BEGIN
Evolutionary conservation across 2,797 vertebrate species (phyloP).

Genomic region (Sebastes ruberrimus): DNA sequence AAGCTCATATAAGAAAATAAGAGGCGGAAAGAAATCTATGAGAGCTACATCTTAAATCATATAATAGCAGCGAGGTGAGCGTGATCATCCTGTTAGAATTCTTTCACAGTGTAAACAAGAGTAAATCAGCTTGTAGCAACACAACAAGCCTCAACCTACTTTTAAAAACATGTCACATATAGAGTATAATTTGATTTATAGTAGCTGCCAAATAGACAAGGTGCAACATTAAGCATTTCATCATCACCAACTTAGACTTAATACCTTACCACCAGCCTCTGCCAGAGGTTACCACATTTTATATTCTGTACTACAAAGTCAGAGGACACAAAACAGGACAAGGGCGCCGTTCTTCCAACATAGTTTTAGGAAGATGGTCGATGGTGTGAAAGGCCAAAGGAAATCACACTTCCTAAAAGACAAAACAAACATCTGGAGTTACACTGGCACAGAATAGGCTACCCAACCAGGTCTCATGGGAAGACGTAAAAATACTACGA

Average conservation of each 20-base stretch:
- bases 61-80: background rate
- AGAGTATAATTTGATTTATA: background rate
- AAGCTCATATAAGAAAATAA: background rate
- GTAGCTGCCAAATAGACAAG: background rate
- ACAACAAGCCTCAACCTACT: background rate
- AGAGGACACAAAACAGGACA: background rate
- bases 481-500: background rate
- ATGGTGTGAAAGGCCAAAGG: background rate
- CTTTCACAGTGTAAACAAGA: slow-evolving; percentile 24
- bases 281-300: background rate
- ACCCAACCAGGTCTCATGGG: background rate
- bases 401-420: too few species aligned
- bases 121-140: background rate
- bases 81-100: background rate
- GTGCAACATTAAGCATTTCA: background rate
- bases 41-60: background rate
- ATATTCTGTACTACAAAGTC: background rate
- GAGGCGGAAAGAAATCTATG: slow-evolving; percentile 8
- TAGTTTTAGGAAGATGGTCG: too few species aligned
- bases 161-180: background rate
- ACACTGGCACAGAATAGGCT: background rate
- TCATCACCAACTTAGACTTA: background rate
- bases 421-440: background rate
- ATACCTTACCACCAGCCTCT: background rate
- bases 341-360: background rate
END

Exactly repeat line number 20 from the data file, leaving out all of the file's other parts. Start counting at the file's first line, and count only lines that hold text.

- ATATTCTGTACTACAAAGTC: background rate